9 items from 2014
The lunatics have seldom taken over the asylum so literally, yet to so little reward, as in “Stonehearst Asylum.” Not exactly qualifying as horror, costume drama, mystery, parable or satire, this well-mounted Gothic meller — as much as it’s anything — arrives top-heavy with prestige British acting talent but never quite finds its footing, or a discernible point. Arriving the week before Halloween in a half-dozen territories including the U.S., the pic’s familiar faces and promise (however empty) of a moderately scary good time should generate more idle curiosity than B.O., with word of mouth unlikely to help. Ancillary prospects are likely to be healthier, but this fairly expensive-looking production will face a long slog recouping its costs.
After a medical-school prologue in which a Victorian-era surgeon instructor (Brendan Gleeson, seen only here and at the end) parades a distraught female sufferer of “hysteria” before his students, we »
- Dennis Harvey
Starring Academy Award winner Adrien Brody as The Great Harry Houdini, Kristen Connolly and Evan Jones, the scripted four-hour event chronicles Houdini’s extraordinary life as he finds fame while defying death with his incredible stunts and illusions.
His ability to escape from handcuffs, strait-jackets and water tanks is legendary – breaking the shackles of his past proved more challenging. History’s Houdini follows the world-renowned master of escape’s transformation from immigrant into the world’s first superstar. Driven, disciplined and actively chasing the American Dream, Houdini constantly pushed his physical limits to accomplish feats of strength that amazed audiences in an age of spectacle. And though they saw what he wanted them to see, his reality was more elusive than his escapes.
Houdini is based »
- Michelle McCue
There will be many reasons to watch History Channel's "Houdini," starting with Adrien Brody role as the famed illusionist/escapist. Another is down to Oscar nominated composer John Debney's score for the miniseries, his first work for director Uli Edel ("The Baader Meinhof Complex"). “I would best describe the 'Houdini' score as Industrial Rock meets Gypsy rooted mystery. Uli Edel gave Houdini such a stylish and über-contemporary look. His attention to detail was impeccable and high spirit of creativity was infectious!” Debney told The Playlist. The series will track Houdini's rise from poverty to acclaim, providing Debney with a rich historical backdrop. “All of the score is in the main electronic, with the addition of a solo gypsy violin and cello. Lots of Zither and other stringed instruments were also used," he explained. "Early discussions on tone centered around the idea of giving Houdini a very edgy and contemporary. »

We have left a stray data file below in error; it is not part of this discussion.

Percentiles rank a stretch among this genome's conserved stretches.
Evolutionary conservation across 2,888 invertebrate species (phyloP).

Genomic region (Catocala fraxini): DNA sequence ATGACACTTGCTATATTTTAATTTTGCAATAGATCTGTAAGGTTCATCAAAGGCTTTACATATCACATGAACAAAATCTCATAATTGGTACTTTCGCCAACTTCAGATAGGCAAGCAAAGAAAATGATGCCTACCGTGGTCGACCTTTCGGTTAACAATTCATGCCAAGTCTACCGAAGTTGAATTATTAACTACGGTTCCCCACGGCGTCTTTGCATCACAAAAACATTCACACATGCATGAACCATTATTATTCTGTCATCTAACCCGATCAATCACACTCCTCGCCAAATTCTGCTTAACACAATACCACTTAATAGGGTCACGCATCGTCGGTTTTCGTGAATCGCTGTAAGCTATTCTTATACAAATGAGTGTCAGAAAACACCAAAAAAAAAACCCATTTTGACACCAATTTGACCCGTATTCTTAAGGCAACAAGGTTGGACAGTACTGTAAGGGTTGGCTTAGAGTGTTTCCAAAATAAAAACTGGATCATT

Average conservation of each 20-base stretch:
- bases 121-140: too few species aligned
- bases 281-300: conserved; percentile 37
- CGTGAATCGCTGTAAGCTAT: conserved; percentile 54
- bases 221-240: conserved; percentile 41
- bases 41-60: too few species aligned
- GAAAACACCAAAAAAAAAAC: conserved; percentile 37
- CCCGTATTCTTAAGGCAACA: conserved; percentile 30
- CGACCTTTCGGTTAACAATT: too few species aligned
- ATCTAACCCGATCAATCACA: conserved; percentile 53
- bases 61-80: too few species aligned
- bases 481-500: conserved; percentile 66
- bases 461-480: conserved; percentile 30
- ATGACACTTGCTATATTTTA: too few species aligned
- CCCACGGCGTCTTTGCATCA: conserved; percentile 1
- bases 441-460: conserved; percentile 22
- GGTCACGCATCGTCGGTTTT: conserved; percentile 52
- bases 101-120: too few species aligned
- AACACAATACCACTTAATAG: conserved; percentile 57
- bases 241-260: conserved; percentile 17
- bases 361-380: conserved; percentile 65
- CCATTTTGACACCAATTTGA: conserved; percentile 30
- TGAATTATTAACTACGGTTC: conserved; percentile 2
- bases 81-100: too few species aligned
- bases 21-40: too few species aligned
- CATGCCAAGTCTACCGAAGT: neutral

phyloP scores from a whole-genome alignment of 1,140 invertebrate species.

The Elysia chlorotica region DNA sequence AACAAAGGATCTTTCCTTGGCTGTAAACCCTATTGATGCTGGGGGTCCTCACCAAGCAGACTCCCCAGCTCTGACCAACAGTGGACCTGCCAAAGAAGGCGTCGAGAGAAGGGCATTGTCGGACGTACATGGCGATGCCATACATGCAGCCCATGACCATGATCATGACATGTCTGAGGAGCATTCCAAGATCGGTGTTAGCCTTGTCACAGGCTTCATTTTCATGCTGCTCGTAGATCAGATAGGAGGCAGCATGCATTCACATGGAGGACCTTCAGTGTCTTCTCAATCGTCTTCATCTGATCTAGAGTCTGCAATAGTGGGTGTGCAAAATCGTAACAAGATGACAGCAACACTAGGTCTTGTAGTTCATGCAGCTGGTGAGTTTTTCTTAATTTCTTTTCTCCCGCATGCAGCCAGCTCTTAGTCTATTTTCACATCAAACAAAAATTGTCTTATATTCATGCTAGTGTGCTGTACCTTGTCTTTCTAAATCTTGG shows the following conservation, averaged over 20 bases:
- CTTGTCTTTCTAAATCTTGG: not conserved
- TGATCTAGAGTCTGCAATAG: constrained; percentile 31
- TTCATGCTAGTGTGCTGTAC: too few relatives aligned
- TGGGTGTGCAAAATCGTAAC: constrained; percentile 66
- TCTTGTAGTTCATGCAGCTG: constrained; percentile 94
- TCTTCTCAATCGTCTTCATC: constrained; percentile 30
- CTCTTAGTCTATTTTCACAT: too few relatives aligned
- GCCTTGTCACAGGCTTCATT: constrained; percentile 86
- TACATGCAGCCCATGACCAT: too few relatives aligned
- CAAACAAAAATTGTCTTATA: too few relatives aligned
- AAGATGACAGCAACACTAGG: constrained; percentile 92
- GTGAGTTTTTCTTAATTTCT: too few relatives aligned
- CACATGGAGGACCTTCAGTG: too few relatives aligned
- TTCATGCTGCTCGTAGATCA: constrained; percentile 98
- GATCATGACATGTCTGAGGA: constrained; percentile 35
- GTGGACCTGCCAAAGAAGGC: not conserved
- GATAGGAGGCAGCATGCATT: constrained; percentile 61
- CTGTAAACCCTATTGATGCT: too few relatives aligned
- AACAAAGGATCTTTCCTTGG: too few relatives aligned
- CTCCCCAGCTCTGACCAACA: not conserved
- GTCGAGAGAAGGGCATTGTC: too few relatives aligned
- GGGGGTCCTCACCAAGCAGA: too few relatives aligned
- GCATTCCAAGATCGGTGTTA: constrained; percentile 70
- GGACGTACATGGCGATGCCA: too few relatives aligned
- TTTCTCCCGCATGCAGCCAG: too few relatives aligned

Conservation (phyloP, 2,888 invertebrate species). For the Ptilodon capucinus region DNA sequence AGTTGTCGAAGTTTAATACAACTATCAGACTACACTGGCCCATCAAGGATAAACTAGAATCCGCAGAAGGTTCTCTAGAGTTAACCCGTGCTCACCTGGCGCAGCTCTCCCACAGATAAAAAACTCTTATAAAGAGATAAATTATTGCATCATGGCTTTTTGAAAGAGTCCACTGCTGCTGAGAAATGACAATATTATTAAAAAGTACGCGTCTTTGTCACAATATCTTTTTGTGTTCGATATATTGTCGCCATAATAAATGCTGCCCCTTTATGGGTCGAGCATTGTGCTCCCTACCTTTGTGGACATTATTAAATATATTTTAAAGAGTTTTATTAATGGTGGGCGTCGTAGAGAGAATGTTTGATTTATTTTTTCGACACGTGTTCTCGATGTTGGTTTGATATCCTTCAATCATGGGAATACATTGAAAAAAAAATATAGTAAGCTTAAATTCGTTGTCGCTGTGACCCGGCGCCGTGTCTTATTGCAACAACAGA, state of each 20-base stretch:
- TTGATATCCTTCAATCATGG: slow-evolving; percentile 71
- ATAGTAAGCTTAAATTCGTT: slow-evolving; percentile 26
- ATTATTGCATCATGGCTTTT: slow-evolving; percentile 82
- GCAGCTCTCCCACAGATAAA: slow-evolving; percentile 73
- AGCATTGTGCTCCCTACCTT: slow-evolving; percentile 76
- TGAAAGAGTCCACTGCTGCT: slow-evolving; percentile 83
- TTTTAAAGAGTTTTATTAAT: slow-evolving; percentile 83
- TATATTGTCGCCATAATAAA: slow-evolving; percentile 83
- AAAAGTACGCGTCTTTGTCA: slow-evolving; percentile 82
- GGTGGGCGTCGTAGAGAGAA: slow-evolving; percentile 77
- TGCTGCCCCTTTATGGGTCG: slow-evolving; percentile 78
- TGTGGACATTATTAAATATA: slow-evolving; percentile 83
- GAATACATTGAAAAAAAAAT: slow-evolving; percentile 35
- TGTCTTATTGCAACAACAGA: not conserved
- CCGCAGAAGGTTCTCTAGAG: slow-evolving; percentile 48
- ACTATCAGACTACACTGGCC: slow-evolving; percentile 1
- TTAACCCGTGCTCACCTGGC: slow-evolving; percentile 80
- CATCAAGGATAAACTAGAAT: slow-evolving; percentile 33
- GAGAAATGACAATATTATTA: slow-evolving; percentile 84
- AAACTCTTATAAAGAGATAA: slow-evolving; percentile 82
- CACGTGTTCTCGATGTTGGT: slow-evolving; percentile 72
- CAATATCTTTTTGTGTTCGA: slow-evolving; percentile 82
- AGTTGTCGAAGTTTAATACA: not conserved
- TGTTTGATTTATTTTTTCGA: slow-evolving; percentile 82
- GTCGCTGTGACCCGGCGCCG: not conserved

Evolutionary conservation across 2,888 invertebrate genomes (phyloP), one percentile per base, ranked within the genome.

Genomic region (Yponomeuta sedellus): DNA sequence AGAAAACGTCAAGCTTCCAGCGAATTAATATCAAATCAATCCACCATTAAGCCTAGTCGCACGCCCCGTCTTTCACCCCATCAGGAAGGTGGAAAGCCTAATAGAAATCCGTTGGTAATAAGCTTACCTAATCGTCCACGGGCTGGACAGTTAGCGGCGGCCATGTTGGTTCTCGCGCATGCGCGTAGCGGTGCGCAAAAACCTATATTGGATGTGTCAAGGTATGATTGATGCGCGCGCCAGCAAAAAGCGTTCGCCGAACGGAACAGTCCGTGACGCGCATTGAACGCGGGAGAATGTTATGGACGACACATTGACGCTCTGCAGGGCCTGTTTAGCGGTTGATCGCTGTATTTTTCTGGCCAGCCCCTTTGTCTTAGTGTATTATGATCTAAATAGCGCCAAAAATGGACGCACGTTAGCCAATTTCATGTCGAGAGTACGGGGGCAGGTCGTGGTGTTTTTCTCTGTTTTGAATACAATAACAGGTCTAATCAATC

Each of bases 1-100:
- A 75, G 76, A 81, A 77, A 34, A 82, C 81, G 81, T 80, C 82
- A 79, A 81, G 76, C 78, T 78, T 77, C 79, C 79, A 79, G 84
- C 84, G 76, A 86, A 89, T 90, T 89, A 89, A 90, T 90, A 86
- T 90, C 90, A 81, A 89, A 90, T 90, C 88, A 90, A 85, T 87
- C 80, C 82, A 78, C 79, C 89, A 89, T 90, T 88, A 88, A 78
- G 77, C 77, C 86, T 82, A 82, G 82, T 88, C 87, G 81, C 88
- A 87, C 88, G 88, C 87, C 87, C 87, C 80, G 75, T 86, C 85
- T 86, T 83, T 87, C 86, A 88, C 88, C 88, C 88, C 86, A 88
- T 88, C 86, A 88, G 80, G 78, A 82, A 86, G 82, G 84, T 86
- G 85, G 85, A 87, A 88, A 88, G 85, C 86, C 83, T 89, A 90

- Kevin Jagernauth
Digital Spy presents Doctor Who Week - seven days of special features celebrating the return of the world's favourite sci-fi series, and the arrival of a brand new Doctor - on August 23.
You don't need a classic theme for a great TV show, but as programmes from M*A*S*H and The X-Files to The Wire and Buffy The Vampire Slayer have shown, it certainly doesn't hurt.
Below, we take a look at the history of the revolutionary Doctor Who theme and also explore how the show has intertwined with the wider world of pop.
Grainer attempted to get Derbyshire a co-writing credit but the policy of the time was to keep Workshop members anonymous, »
None of us are the same.
You’ll never have to worry about competing with John Williams. I know what you are thinking: “No kidding, dude!”
No, I mean it. John Williams will never sound like you can. He’ll never sound like me. He’s not able. You might say, “Um, Deane, excuse me, but John Williams is arguably the single greatest composer living today. He can do anything.” To which I would respond, “Yes he is… and no he cannot.”